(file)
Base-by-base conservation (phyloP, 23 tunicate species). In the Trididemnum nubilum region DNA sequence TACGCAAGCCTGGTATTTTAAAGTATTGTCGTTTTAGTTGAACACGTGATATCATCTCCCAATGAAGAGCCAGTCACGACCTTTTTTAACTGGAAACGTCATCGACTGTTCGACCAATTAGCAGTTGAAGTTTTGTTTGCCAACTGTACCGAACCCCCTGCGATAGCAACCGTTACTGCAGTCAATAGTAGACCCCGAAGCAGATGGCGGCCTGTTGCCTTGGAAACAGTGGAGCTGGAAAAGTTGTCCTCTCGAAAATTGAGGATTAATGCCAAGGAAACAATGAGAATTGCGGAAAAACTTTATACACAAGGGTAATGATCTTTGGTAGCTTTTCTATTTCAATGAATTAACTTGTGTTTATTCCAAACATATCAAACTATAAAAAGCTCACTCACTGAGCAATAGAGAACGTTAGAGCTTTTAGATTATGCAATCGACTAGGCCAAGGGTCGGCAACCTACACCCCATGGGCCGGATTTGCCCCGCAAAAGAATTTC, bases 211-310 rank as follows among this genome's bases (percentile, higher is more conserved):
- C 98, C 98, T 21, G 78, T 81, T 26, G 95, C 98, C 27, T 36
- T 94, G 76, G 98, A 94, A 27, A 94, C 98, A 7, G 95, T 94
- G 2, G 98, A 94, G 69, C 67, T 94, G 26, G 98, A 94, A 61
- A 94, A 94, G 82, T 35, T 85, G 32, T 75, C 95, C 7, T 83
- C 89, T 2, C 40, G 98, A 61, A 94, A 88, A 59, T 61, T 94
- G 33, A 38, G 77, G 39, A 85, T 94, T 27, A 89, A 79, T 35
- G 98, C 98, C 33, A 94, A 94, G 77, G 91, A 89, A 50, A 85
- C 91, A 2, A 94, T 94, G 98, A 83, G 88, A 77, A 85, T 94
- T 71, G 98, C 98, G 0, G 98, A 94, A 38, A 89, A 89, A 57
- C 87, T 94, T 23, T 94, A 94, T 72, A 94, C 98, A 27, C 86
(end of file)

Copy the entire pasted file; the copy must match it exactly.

Base-by-base conservation (phyloP, 23 tunicate species). In the Trididemnum nubilum region DNA sequence TACGCAAGCCTGGTATTTTAAAGTATTGTCGTTTTAGTTGAACACGTGATATCATCTCCCAATGAAGAGCCAGTCACGACCTTTTTTAACTGGAAACGTCATCGACTGTTCGACCAATTAGCAGTTGAAGTTTTGTTTGCCAACTGTACCGAACCCCCTGCGATAGCAACCGTTACTGCAGTCAATAGTAGACCCCGAAGCAGATGGCGGCCTGTTGCCTTGGAAACAGTGGAGCTGGAAAAGTTGTCCTCTCGAAAATTGAGGATTAATGCCAAGGAAACAATGAGAATTGCGGAAAAACTTTATACACAAGGGTAATGATCTTTGGTAGCTTTTCTATTTCAATGAATTAACTTGTGTTTATTCCAAACATATCAAACTATAAAAAGCTCACTCACTGAGCAATAGAGAACGTTAGAGCTTTTAGATTATGCAATCGACTAGGCCAAGGGTCGGCAACCTACACCCCATGGGCCGGATTTGCCCCGCAAAAGAATTTC, bases 211-310 rank as follows among this genome's bases (percentile, higher is more conserved):
- C 98, C 98, T 21, G 78, T 81, T 26, G 95, C 98, C 27, T 36
- T 94, G 76, G 98, A 94, A 27, A 94, C 98, A 7, G 95, T 94
- G 2, G 98, A 94, G 69, C 67, T 94, G 26, G 98, A 94, A 61
- A 94, A 94, G 82, T 35, T 85, G 32, T 75, C 95, C 7, T 83
- C 89, T 2, C 40, G 98, A 61, A 94, A 88, A 59, T 61, T 94
- G 33, A 38, G 77, G 39, A 85, T 94, T 27, A 89, A 79, T 35
- G 98, C 98, C 33, A 94, A 94, G 77, G 91, A 89, A 50, A 85
- C 91, A 2, A 94, T 94, G 98, A 83, G 88, A 77, A 85, T 94
- T 71, G 98, C 98, G 0, G 98, A 94, A 38, A 89, A 89, A 57
- C 87, T 94, T 23, T 94, A 94, T 72, A 94, C 98, A 27, C 86